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Stanley Cup's arrival brings home reality of Hockeyville

by Brian Compton
TERRACE, British Columbia -- Jaws dropped. Eyes widened. Something that was once nothing more than a far-fetched fantasy became a reality on Sunday afternoon in this remote, hockey-crazed community.

Lord Stanley was in Terrace.

As soon as hockey's Holy Grail was put on display, quotes ranged from "Oh my God … there she is," to "This is unbelievable."

Heck, one resident even managed to crack a joke: "That's the closest anyone in a Canucks' jersey has ever been to the Stanley Cup."

Indeed, it was a phenomenal scene at George Little Park for the Stanley Cup Jamboree, as thousands gathered to have their pictures taken with the most prestigious trophy in all of sports and to receive autographs from NHL alumni members Cliff Ronning, Dave Babych, Bryan Trottier and Ken Morrow.

Without a doubt, all the hard work that thousands within the community put in over the last year to make Terrace the 2009 winner of Kraft Hockeyville has paid off and then some.

"I keep looking at it and thinking, 'That's pretty special to see,'" said Dave Pernarowski, the mayor of Terrace. "It's a once-in-a-lifetime opportunity for Terrace. I think you can tell that the crowd that's here is pretty excited to see it."

It was the perfect way to build up for what should be pandemonium in this town on Monday night, when the Vancouver Canucks meet the New York Islanders to start the NHL preseason. For those who were unable to secure tickets for the game, they'll be able to watch on a big-screen television that has been set up in this park that sits just across the street from the Terrace Sportsplex.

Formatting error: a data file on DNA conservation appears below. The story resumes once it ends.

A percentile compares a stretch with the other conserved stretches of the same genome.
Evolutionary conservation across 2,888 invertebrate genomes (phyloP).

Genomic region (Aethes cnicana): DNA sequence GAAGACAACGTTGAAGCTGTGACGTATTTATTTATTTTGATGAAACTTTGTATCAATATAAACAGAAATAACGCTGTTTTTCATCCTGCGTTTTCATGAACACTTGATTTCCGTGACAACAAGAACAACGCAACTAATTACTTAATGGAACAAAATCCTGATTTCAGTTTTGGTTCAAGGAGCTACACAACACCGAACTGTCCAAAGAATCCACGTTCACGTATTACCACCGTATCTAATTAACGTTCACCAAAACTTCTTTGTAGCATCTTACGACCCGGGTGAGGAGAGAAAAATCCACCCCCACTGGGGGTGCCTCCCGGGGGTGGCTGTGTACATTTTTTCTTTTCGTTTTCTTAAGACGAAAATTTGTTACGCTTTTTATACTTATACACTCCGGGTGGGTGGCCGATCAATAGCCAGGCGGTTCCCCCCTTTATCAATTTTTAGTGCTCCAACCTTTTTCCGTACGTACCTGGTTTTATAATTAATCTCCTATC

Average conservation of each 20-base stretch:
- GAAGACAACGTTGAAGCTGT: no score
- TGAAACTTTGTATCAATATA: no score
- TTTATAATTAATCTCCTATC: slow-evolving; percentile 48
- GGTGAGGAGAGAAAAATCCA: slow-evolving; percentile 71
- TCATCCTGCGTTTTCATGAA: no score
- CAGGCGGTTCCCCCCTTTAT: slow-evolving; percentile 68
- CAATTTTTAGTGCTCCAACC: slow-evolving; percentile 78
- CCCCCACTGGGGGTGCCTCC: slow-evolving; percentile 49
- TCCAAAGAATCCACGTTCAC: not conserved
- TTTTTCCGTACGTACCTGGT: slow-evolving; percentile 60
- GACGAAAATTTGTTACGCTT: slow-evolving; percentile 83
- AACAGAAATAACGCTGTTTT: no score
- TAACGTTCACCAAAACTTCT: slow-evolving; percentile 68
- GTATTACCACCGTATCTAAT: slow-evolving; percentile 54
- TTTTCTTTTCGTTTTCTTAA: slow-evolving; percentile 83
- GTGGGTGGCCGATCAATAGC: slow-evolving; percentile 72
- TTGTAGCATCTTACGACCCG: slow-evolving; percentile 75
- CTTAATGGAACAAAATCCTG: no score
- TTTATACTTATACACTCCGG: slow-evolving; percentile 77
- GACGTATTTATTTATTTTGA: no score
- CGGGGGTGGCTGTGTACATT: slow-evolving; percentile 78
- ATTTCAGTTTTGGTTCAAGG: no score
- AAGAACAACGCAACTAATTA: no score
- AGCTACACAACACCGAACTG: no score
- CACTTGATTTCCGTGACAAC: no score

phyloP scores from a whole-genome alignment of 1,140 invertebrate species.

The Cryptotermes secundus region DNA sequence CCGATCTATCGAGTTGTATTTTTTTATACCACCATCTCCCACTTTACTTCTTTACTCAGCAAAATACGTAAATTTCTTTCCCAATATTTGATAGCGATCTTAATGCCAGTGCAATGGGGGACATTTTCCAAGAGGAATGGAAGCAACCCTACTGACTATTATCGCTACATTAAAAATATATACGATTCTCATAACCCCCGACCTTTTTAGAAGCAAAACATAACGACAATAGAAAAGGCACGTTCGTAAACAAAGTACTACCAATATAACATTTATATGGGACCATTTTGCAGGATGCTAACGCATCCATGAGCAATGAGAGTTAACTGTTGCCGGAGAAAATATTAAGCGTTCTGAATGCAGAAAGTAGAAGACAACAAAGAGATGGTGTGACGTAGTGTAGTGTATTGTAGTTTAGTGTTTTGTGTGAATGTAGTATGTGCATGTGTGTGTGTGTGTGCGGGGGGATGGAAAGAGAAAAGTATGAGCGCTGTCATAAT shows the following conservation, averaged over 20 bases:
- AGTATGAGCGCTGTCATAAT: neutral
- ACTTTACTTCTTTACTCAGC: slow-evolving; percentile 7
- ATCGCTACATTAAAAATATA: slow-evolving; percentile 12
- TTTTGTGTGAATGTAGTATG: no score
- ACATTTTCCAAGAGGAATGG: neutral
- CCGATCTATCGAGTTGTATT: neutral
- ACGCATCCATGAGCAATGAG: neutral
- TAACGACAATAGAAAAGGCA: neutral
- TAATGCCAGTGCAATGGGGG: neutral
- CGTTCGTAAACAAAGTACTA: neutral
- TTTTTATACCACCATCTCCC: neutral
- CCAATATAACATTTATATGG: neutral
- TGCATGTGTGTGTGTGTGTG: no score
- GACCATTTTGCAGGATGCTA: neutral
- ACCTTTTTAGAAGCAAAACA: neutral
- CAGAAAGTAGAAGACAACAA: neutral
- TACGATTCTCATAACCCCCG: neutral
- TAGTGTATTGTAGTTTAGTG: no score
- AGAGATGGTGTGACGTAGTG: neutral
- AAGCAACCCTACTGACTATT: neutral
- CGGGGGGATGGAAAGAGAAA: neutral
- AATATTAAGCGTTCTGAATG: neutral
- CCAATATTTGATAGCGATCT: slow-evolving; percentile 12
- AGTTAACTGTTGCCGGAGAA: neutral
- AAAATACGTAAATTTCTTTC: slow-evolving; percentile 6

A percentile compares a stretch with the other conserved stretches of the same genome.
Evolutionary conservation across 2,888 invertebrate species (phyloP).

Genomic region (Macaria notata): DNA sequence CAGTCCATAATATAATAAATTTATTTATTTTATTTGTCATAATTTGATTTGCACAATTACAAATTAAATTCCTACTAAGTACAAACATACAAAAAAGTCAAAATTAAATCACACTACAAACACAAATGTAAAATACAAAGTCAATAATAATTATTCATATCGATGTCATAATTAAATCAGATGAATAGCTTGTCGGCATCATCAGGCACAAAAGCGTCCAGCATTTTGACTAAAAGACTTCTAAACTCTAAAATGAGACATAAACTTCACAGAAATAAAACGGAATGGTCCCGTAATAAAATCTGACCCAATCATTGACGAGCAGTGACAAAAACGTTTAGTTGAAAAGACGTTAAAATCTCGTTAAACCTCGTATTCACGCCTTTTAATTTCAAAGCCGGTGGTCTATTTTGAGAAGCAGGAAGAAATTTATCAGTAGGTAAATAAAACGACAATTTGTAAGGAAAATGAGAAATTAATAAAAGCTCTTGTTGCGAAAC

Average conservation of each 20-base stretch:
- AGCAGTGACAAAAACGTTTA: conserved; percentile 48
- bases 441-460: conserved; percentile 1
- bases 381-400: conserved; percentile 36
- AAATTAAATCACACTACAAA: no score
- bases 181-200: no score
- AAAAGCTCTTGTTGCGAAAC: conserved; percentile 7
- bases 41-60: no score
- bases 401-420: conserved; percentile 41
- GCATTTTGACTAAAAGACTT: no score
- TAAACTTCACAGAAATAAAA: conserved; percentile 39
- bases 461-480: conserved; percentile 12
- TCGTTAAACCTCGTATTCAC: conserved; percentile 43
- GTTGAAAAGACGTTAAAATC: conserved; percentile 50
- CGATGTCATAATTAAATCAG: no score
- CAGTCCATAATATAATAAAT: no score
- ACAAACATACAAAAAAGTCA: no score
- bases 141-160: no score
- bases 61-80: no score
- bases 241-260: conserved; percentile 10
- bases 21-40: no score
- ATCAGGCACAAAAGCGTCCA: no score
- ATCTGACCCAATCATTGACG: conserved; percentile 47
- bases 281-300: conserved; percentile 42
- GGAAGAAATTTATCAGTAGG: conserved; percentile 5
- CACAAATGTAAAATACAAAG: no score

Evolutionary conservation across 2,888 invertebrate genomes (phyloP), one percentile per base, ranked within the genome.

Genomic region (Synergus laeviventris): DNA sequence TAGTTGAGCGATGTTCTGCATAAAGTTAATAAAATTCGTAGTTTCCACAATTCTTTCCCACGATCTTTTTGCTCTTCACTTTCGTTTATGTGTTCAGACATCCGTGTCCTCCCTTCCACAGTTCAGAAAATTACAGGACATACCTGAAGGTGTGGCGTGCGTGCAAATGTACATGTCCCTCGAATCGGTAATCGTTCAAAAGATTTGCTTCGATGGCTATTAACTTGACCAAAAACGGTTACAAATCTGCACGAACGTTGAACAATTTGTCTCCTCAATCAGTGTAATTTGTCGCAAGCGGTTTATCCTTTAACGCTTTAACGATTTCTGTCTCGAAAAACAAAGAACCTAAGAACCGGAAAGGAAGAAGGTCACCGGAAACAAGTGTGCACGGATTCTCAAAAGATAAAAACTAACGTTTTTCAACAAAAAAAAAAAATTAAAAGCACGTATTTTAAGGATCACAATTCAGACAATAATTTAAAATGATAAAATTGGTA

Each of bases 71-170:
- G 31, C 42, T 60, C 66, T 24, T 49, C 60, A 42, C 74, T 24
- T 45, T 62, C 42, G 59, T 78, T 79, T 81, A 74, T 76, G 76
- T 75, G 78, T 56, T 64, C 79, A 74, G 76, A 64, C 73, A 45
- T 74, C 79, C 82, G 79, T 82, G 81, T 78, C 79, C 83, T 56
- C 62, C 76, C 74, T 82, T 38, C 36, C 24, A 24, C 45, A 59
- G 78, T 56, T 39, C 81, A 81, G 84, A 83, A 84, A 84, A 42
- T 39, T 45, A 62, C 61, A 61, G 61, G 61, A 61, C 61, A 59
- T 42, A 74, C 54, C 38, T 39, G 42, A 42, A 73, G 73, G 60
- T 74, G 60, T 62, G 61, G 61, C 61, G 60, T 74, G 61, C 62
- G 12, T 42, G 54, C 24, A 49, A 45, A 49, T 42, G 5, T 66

"I don't know which spot will be more loud," Pernarowski said. "It's just going to be great. We're looking forward to it. This is one of those things where you just try to soak everything up and enjoy every moment."

A large portion of the tickets for Monday's game will go to the children in the community, which is exactly what Pernarowski and other town leaders were hoping for. With the city of Vancouver roughly 1,300 kilometers away, this may be the only time many Terrace residents will ever get to see the Canucks live.

"We have limited seating in our Sportsplex, so what we did was we come up with a way that nearly 75 percent of those seats will go to the children," Pernarowski said. "We think that will be a special moment for them. It will bring a lot of memories.

"People just jumped all over this," Pernarowski said of the Hockeyville competition. "It was a chance to show the rest of Canada what we're all about here -- our passion for hockey, our passion for where we live. It wasn't just one individual or a group of people. It was truly the entire town and our neighboring communities. Everybody worked together and it came to a successful conclusion."

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